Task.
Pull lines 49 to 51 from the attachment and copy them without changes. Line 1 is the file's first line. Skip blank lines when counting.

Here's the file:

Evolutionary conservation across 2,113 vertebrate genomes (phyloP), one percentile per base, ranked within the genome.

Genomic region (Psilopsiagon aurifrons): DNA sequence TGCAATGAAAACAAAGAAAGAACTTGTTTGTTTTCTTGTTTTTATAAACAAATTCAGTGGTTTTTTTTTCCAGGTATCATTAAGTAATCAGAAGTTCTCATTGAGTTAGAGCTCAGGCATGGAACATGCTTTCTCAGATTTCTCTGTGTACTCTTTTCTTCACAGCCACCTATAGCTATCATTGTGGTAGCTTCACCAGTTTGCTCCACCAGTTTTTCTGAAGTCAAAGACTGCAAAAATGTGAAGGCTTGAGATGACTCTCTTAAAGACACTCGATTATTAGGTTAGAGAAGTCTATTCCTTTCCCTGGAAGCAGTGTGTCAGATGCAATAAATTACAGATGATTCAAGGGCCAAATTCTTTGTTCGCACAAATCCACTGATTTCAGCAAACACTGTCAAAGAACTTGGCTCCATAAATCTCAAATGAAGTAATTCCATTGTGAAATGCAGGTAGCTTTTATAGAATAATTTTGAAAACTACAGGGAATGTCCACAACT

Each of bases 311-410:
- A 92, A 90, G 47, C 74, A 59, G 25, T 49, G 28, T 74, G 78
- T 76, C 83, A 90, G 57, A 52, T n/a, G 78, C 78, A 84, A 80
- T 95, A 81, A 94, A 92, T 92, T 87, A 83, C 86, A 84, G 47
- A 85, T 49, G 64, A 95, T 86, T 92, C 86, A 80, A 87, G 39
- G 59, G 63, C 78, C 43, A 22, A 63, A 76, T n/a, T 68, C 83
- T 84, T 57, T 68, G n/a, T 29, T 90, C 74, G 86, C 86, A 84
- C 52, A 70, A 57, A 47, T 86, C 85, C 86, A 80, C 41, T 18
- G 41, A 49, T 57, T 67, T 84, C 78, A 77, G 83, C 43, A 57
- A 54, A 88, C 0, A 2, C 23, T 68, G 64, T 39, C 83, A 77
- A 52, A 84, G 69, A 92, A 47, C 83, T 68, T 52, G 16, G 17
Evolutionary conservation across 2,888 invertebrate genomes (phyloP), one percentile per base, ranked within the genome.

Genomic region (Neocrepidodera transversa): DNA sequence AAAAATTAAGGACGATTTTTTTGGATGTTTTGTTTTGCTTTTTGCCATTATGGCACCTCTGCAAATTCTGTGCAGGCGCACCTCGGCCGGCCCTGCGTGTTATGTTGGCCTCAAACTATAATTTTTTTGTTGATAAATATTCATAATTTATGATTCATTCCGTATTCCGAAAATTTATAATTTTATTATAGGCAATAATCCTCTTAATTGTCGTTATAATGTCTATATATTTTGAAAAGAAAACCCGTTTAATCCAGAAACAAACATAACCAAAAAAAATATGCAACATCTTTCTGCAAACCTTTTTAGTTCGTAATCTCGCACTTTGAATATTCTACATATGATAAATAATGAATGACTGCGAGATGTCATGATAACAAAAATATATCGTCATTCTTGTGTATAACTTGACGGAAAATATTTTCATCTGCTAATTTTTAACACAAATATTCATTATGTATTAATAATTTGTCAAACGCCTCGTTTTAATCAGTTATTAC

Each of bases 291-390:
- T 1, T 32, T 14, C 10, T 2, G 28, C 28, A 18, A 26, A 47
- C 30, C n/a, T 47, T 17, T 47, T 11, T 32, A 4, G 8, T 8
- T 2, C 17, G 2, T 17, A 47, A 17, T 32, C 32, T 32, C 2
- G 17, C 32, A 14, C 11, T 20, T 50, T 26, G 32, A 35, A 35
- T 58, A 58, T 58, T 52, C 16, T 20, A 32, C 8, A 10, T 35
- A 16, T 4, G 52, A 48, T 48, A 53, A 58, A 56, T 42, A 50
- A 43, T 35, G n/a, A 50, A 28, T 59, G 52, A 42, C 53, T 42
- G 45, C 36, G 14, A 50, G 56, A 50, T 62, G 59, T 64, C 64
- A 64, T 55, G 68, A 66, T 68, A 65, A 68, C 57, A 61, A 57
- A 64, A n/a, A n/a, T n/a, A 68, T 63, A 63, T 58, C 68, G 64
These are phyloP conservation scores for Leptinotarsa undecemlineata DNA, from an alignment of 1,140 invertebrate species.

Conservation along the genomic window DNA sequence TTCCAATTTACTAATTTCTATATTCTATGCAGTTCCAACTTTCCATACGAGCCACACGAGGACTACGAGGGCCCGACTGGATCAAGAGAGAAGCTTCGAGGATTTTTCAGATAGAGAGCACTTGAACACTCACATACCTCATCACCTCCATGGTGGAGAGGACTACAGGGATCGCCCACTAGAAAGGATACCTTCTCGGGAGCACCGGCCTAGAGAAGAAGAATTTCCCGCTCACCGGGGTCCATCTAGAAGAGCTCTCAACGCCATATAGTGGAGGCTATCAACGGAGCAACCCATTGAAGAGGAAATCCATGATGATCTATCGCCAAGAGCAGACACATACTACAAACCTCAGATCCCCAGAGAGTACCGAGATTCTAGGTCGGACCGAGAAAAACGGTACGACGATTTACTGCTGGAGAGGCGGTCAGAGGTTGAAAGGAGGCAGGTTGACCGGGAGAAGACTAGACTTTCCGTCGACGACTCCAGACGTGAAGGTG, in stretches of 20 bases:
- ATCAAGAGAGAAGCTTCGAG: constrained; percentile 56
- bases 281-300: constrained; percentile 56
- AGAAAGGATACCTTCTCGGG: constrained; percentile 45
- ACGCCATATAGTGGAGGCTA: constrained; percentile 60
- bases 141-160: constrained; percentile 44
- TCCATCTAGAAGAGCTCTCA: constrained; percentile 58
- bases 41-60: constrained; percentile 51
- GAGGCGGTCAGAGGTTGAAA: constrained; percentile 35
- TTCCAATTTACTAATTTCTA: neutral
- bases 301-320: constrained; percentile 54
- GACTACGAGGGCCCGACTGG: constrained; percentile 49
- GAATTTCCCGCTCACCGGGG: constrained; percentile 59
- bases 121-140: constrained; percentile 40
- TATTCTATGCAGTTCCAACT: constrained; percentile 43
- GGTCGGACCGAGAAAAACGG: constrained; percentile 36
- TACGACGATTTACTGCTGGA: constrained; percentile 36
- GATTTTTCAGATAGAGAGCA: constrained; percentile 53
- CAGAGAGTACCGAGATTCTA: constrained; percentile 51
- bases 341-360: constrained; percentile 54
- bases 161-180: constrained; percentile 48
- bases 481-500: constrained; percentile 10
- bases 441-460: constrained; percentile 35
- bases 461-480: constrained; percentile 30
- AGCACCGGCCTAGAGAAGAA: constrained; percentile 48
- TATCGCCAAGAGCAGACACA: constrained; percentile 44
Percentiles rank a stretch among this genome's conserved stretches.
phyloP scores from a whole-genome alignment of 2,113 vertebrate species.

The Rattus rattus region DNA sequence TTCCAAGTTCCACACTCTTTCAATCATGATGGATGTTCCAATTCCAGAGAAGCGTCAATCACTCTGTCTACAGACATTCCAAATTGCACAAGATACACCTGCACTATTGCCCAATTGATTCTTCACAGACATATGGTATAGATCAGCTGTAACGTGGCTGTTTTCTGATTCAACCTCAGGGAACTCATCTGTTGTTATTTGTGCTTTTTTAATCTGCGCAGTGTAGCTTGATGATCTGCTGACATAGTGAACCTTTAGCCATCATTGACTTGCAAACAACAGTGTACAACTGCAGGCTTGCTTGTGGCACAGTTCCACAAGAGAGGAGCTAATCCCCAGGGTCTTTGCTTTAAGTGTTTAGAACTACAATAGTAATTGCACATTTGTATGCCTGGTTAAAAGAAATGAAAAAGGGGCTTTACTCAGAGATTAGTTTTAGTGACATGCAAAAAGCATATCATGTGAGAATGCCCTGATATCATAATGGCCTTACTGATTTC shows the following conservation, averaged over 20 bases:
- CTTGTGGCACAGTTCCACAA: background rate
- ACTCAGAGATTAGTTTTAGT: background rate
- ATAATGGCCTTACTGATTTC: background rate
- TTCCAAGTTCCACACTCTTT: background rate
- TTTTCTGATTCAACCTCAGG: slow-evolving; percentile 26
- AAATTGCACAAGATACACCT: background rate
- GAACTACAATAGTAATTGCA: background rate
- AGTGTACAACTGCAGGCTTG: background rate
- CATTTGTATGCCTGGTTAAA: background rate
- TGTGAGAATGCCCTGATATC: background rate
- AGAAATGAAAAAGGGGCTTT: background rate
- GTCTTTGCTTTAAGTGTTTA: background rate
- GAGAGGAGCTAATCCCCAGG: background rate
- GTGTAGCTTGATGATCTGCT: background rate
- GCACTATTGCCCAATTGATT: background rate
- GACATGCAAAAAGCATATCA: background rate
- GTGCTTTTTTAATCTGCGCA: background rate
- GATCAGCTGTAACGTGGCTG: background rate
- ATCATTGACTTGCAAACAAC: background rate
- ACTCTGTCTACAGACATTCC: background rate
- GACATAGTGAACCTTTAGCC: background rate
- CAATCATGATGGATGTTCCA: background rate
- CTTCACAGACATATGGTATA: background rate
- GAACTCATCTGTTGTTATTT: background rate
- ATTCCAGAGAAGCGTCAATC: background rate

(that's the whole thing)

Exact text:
- bases 481-500: constrained; percentile 10
- bases 441-460: constrained; percentile 35
- bases 461-480: constrained; percentile 30